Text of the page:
An increase in suicides among teenagers, particularly Maori, and a rare self-inflicted death of a child under 10 are among the grim details released on Monday about suicides in the past year.
Eighty teenagers between 15 and 19 took their own lives, up from 56 the year before, according to statistics released by Chief Coroner Judge Neil MacLean.
Of those 80, 37 were Maori, well above the average over the previous four years of 21.
There were 547 suicides in the year ended June 30, 2012, down 11 from the previous year but in line with the average over the past five years.
One of those was a child aged between five and nine, the youngest suicide case since the Coronial Services Unit began collecting comprehensive statistics in 2007.
"The sensitivities around this case are obvious and no further details about it will be made public," Judge MacLean said.
Suicides rose in the Christchurch region from 67 to 81, after a fall in suicides after the February 2011 earthquake.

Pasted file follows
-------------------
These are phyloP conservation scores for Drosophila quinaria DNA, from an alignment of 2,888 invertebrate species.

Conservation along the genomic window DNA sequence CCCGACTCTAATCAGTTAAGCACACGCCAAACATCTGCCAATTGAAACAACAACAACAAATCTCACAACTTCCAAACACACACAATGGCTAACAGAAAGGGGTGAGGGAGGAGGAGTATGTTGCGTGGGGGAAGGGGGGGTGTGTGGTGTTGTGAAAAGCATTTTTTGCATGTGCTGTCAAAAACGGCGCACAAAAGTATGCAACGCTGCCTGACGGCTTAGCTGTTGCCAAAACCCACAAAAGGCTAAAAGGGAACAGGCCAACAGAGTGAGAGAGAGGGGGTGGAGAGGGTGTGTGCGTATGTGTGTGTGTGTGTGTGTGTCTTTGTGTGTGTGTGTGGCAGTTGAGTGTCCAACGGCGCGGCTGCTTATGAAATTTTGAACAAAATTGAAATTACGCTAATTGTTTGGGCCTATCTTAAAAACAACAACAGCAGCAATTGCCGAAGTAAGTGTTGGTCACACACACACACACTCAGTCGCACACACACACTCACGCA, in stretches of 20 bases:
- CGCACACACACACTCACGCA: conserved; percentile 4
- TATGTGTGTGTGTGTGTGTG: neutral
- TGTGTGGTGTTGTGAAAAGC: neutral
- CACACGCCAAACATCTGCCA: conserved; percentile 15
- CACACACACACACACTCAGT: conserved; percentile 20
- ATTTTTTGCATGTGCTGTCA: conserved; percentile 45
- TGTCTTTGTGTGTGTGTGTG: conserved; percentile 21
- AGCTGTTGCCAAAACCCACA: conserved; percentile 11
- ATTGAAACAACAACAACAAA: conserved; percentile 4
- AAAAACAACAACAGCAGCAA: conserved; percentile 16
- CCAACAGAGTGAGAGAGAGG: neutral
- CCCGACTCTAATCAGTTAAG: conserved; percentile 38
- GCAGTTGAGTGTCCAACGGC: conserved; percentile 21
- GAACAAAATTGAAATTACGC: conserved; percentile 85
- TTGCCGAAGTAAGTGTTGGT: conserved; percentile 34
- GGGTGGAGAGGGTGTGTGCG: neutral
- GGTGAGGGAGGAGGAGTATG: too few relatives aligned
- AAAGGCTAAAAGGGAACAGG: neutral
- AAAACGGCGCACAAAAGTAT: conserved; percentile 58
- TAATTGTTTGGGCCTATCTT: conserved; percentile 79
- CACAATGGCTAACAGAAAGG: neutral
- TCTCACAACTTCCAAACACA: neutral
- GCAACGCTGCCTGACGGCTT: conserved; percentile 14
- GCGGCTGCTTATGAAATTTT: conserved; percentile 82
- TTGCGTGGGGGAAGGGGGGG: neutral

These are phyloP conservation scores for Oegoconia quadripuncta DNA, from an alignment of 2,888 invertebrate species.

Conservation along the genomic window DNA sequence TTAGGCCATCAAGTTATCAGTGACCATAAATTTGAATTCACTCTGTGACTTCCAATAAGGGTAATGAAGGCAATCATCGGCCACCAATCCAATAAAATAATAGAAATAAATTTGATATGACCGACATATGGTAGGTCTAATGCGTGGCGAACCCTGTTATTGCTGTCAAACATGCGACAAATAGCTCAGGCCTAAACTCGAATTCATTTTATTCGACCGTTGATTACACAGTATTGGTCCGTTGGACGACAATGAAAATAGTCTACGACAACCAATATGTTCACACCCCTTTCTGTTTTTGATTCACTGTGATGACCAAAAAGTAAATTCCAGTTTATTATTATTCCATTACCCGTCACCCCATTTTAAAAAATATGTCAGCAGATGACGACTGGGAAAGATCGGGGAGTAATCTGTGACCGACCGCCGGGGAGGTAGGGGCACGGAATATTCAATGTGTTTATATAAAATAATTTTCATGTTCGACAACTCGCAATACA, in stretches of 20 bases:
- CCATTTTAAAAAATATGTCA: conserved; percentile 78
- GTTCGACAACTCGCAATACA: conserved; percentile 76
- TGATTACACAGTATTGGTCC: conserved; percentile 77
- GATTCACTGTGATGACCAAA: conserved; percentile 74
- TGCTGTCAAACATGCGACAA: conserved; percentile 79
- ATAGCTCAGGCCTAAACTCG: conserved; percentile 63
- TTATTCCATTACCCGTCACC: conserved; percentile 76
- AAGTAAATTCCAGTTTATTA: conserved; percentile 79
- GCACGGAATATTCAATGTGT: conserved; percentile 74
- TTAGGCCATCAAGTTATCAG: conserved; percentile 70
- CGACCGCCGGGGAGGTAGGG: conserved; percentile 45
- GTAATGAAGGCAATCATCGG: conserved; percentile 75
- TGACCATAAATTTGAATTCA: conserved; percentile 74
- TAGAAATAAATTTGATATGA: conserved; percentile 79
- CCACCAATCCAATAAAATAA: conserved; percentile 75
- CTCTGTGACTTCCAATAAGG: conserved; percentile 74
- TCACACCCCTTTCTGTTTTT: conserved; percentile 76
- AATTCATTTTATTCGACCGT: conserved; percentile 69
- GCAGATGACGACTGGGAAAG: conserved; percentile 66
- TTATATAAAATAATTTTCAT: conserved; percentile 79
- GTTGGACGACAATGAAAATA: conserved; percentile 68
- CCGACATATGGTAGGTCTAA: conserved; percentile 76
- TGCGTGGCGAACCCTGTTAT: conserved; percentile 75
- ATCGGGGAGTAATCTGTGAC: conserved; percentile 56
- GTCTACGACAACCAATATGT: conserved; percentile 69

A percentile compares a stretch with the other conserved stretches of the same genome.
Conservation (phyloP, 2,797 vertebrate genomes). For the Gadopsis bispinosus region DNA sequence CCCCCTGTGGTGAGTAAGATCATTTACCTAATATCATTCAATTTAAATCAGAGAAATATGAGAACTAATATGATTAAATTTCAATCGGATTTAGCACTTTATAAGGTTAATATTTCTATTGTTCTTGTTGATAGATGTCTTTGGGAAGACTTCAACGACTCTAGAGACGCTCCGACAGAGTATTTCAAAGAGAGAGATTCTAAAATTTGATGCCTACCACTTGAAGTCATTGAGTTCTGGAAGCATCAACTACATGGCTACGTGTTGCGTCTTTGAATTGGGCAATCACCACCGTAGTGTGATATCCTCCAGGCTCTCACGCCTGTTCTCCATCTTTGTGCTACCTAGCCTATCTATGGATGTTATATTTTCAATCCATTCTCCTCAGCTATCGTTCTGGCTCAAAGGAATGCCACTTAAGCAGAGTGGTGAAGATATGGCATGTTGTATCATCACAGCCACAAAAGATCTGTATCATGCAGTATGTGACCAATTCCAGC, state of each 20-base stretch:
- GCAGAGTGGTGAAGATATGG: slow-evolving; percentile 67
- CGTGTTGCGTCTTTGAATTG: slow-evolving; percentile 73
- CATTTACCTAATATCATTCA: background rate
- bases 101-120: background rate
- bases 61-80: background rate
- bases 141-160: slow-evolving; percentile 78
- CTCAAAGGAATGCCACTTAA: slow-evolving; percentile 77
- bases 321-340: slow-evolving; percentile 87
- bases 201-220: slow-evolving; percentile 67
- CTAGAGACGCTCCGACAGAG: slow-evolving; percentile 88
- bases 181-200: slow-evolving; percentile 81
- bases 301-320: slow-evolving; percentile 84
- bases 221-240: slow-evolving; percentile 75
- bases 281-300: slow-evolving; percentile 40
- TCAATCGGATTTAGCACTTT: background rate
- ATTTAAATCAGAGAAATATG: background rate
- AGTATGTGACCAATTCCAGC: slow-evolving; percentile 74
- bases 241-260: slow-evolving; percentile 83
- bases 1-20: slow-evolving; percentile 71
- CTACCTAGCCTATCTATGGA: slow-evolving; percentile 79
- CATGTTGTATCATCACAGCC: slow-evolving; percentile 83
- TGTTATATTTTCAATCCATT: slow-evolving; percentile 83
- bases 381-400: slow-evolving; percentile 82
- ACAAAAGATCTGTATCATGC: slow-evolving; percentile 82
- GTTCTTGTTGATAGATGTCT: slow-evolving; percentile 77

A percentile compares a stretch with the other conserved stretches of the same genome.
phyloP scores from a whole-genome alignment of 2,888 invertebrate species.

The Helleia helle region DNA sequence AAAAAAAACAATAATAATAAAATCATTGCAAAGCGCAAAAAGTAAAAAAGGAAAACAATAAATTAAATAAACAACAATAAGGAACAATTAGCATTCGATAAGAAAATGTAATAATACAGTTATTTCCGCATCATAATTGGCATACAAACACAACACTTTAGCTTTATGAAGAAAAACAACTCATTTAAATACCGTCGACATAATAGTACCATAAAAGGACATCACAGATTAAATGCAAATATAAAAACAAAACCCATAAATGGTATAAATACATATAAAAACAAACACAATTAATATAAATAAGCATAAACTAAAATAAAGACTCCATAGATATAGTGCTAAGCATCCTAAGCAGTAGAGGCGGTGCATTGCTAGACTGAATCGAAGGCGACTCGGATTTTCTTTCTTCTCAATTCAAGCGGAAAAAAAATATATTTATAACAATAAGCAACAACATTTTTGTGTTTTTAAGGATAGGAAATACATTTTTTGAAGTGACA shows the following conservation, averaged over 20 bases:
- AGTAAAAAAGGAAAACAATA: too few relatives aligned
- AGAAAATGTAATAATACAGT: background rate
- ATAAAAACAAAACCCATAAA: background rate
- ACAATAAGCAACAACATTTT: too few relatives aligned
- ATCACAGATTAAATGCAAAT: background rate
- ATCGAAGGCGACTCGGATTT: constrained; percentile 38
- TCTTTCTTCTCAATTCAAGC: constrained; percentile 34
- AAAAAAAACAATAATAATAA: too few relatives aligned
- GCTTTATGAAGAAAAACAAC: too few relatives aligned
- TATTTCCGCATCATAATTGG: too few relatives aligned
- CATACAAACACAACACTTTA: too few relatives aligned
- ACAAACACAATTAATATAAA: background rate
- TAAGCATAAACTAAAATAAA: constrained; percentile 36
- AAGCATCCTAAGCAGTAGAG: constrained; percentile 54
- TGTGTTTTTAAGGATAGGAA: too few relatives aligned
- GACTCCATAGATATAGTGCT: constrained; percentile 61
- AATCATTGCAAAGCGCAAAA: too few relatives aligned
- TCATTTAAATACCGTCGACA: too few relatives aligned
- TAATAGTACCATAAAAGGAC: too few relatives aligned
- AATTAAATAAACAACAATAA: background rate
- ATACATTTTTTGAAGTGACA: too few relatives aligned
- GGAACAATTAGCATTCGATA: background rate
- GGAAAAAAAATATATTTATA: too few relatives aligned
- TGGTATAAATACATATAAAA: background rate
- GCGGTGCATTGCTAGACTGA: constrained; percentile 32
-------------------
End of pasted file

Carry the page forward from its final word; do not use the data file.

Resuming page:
"The phenomenon of a drop in the suicide rate after a large scale crisis event, such as a natural disaster, has been observed elsewhere," Judge MacLean said.
As with the previous five years, nearly three-quarters of those who took their own lives were male. A high proportion, 28 per cent, were unemployed.
The most significant fall in the suicide rate was with people aged 50-74.
There has traditionally been sensitivity over the reporting of suicide statistics but it has opened up in recent years and Judge MacLean says it is important for understanding the issue.
"Coroners have a responsibility to encourage the informed public discussion about how best to reduce the rate of suicide. To have that discussion we need up-to-date and complete information."
* Readers seeking support and information about suicide prevention can contact Lifeline's 24-hour telephone counselling service on 0800 543 354.